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Valley Bounty: Okra

  • Fresh okra on wood memindshot—Getty Images/iStockphoto


Saturday, August 11, 2018
Okra

Growing up in New England and New York, I never ate okra as a child. It wasn’t something my parents grew up eating, so it wasn’t something they made for their children either. It wasn’t until I graduated college and started working around produce that I even had a clear sense of what okra looked like. I remember asking some of my coworkers at the time what it was like and hearing that it was “too slimy,” or simply some nonspecific displeasure.

Maybe okra is one of those foods that some people encounter poorly prepared and find themselves once bitten and twice shy, or maybe I’m not as sensitive to food texture as some others are, but either way I was really pleasantly surprised by how much I enjoyed the okra I eventually brought home and sautéed with some bacon (I don’t think the bacon can take all the credit for this). Crispy on the outside and soft on the inside with a flavor somewhat like eggplant, fried okra has a knack for balancing salty, spicy or sour flavors. And for the slime-phobic among us, I’ve heard roasting okra in a pan is a good way to replicate the crisp texture while avoiding excess mucilage (a sugar compound in the seeds that is the culprit behind the slime).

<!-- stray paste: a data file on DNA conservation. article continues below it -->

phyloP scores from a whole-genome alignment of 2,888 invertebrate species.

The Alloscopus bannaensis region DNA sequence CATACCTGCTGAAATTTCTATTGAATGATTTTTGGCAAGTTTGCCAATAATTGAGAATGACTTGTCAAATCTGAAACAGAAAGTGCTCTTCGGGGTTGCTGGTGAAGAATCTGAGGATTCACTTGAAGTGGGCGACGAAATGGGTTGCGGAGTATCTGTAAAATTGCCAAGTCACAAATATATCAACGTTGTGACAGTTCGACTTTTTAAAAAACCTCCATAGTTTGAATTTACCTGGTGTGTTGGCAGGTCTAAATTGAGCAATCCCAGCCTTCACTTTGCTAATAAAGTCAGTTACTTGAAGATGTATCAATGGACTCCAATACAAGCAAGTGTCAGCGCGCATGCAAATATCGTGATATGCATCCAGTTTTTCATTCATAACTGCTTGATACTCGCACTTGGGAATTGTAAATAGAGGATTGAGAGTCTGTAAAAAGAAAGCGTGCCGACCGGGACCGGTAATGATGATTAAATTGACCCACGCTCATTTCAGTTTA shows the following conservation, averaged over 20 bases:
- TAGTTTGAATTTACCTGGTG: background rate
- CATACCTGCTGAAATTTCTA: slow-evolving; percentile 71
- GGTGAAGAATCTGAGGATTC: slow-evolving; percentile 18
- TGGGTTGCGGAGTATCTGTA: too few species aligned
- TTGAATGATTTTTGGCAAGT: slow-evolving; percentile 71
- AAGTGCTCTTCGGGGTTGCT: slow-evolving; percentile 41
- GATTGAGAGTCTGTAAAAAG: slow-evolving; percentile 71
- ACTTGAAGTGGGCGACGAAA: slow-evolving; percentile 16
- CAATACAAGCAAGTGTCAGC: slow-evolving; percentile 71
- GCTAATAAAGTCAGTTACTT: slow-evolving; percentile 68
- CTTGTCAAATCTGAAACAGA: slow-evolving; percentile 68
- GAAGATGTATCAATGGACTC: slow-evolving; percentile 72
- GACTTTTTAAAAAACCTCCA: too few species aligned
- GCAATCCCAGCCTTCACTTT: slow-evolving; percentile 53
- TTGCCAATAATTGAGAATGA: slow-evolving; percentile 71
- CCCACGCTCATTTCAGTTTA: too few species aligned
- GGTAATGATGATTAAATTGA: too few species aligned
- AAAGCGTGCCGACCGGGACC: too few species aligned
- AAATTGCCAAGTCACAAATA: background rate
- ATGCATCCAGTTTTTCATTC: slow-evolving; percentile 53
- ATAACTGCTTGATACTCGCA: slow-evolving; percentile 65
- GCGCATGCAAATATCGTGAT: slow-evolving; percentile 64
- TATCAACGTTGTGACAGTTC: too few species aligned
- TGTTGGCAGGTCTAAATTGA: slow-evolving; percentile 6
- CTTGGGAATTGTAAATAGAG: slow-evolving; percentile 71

Brian Snell of CISA
(Community Involved in
Sustaining Agriculture)